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DESS Bulletin 2021-1
The first issue of the DESS Bulletin for 2021 was sent to the DESS members yesterday. Its editor, Bo Haufman has produced another ambitious issue.
This time, the featured artist is trumpeter Louis Metcalf, who participated in recording sessions with the Ellington band in 1926 and 1927 and finally become a regular member of the orchestra for about a year in late 1927.
In a four-page article, Bo Haufman goes through Metcalf’s life and career with emphasis on his time with Ellington. It is supplemented by a reprint of an “Oral History” interview with Metcalf.
Another theme in the new issue of the DESS Bulletin is Harlem. It has two articles by Bo Haufman himself on the theme – one about the Ellington recordings of s music with Harlem in its name and another about Ellington’s composition The Sidewalks of New York.
A third theme is Ellington’s composition Sepia Panorama. There are two articles on this topic – one is by Mike Zirpolo and another quoted from Walter van de Leur’s presentation at the Ellington ’94 conference in Stockholm on the Ellington-Strayhorn collaboration.
In addition to these six articles, there are some more good reads in the new Bulletin. Just pick it up and find out about them yourself.
Blue Light Autumn 2020
The last issue of DESUK’s Blue Light for 2020 arrived a couple of weeks ago. It is quite research focused. The key article in this section is another impressive piece by Roger Boyes’ series on Ellington in the years of the Petrillo recording ban.
It is titled Live At The Hurricane but it covers much more than the title indicate.
It starts with the aftermath to the Carnegie Hall concert on Jan. 23, 1943 and the ensuing road tour, continues with different aspects of the engagement from April 1, 1943 at the Hurricane Restaurant on the second floor of the Brill Building on 1619 Broadway at 49th Street and ends with discussing the famous Mutual Broadcasts from Hurricane in a wider context.
Another solid and interesting research-oriented article is Pedro Cravinho’s Jazz, Revue and a Thriller. The Response of the Birminham Press to Duke Ellington’s 1933 Tour.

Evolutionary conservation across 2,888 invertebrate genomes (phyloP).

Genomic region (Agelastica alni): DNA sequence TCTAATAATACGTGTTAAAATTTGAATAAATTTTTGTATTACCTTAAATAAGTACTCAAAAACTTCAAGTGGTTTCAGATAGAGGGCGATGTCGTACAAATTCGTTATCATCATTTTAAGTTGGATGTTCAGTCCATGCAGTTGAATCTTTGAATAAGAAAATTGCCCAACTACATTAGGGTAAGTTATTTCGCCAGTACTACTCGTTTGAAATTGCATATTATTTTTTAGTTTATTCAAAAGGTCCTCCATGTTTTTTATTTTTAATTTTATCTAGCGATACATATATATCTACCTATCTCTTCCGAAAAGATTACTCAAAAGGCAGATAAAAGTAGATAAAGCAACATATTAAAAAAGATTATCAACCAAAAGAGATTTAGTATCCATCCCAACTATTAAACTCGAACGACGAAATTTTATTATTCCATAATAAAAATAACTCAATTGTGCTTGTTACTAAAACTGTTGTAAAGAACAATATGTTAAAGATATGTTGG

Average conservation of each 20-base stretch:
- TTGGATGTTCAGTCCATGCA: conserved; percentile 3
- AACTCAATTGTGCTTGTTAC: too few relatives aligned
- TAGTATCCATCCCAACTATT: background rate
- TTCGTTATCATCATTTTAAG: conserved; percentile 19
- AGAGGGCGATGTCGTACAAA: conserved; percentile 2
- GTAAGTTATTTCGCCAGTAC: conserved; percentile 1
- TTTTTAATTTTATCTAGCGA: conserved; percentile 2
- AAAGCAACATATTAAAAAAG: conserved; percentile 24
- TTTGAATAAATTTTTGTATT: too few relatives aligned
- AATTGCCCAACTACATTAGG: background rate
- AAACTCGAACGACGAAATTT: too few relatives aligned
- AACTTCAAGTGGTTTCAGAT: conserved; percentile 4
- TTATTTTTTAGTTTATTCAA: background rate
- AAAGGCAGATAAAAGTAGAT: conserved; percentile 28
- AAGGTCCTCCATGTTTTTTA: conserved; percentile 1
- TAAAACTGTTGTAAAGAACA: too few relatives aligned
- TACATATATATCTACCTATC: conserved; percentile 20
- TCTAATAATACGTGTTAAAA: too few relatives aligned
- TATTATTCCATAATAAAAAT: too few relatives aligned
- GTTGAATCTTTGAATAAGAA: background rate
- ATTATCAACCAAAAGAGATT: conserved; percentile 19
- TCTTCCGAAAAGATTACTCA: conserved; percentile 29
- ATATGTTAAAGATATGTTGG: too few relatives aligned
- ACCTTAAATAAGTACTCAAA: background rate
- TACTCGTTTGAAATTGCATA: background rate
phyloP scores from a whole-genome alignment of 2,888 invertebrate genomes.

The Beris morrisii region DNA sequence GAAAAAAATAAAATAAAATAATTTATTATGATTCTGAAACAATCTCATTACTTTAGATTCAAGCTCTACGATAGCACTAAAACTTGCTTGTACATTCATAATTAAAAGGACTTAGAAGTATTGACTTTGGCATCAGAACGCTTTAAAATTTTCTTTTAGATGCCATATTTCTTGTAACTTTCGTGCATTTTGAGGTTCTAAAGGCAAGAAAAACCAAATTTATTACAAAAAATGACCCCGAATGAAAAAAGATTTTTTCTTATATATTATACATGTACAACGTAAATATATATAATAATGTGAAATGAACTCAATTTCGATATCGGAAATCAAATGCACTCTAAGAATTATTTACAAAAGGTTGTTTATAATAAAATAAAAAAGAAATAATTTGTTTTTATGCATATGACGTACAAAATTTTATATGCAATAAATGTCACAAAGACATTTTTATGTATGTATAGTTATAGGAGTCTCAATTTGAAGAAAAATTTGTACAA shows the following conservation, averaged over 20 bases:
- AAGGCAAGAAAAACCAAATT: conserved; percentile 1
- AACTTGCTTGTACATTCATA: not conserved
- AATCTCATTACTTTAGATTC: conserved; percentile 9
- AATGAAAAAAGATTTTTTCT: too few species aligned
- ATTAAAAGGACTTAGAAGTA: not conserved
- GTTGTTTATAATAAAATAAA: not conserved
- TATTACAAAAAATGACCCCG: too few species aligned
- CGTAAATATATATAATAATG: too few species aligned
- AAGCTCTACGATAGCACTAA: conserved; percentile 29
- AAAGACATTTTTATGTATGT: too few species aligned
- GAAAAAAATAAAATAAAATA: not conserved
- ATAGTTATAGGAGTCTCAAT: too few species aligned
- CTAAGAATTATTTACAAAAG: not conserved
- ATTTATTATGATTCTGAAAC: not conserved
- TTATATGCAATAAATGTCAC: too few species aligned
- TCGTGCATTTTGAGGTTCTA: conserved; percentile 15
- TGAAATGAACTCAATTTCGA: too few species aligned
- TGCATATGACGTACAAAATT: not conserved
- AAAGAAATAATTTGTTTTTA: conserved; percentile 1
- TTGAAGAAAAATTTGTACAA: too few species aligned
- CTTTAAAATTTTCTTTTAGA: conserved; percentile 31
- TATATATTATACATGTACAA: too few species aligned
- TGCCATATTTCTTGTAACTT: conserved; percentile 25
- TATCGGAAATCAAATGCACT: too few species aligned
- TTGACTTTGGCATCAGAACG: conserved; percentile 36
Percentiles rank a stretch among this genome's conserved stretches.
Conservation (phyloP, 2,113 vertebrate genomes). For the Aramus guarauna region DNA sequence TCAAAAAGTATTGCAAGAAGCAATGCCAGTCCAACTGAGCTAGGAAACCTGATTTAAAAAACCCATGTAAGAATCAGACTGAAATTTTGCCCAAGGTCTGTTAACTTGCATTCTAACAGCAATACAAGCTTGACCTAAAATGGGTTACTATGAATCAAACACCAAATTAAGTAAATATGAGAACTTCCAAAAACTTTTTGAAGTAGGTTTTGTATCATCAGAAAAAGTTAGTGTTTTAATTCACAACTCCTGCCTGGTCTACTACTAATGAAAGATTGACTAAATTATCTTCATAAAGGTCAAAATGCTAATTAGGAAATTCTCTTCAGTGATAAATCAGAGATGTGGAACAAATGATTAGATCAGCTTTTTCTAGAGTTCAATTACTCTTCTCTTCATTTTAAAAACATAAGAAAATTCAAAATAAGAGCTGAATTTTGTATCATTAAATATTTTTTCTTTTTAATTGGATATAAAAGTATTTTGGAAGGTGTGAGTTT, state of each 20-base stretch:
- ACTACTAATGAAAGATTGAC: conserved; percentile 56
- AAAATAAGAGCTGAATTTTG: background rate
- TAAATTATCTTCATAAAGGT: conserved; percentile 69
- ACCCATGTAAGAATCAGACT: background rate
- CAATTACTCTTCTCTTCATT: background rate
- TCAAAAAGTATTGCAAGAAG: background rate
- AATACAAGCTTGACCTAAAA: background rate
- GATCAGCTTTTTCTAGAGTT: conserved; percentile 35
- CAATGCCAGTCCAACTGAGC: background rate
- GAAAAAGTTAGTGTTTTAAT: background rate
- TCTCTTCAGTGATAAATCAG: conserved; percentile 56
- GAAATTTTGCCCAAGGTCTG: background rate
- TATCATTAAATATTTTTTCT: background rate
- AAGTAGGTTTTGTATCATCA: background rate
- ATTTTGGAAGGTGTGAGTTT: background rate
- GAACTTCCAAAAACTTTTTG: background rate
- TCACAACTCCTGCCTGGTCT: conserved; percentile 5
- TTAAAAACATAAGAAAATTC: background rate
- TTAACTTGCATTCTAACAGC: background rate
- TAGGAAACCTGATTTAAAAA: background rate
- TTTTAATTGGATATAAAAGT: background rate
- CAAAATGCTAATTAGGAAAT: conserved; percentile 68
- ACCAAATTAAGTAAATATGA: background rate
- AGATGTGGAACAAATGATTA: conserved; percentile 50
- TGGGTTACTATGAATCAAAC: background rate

It is developed from a presentation he gave at the 2018 Ellington conference in Birmingham. Because of the organisation of the conference in workshops, many participants were not able to listen to it so it is most welcome that a further developed version is published by Blue Light.
The last articles in the research part deals with the Lockdown Lowdown initiative, which provides weekly broadcasts with all sorts of people with knowledge and views on Ellington.
Finally, the new Blue Light has also an enjoyable article by Brian Priestly full of insights about Clark Terry on the occasion of the 100th anniversary of his birth.
The tireless YouTube observer Brian Koller has drawn the attention of the community of Ellington fans to this new Ellington sound-only video on YouTube. Thank you, Brian.
New Ellington CD from Maison du Duke
The 13th CD in La Maison du Duke’s series of rare Ellington music and performances is available to MDD members since some weeks.
It is titled is Special Occasions with Cab Calloway, Menuhin & Kenton 1955-1963 but Paul Whiteman’s should also have appeared in it because the first part of the CD is from Whiteman’s telecast with Ellington in the CBS’ series America’s Greatest Bands.
This series ran in the summer of 1955 with Whiteman as host and featured in addition to Ellington guests like Louis Armstrong, Count Basie, Xavier Cugat, Ralph Flanagan and Eddie Sauter, Gene Krupa, Charlie Barnet, Percy Faith and others.
Ellington appeared on July 9 following Armstrong the week before.
Two weeks later – July 26 – Ellington was featured on another CBS’ telecast called Music ’55. It was hosted by Stan Kenton and was a weekly show, which ran every Tuesday night from July 12 to September 13 1955.
The CD has Ellington playing a couple of bars of Artistry In Rhythm and then sharing Take The A Train with Stan Kenton at a separate piano. This is followed by Yehudi Menuhin performing Come Sunday together with Ellington.
Missing from the CD is Ellington narrating Pretty And The Wolf (aka Monologue) with the Kenton “television band” doing the music part.
However, it is included in full filmclip of the July 26 Music telecast. The clip also demonstrates that the principal guest of the show was Yehudi Menuhin and not Ellington.
Kenton’s new singer Ann Richards, who had joined the band 6 months before, also appear in the clip and sings two songs.
The show ends with an “exotic” dance number to Peanut Vendor.
The final part of the CD – and the most enjoyable one – is the concert in Lambertville, New Jersey on August 12, 1963 when Cab Calloway stepped in to conduct the Ellington orchestra and Billy Strayhorn took over the piano chair.
Ellington was at the time in Chicago for the final preparations of the premiere of My People, which opened four days later.
The concert had two parts – a first one with the typical repertoire of the Ellington orchestra at the time and a second with Calloway singing some of his popular songs. Only one of them – St. James Infirmary – is on the CD.
The first part of the concert has previously been issued on the Azure CA 19 cassette.
Like previous MDD CDsones, the new one is only available for members of La Maison du Duke. The membership fee is 20 euros and in addition one has to pay 5 euros for the postage.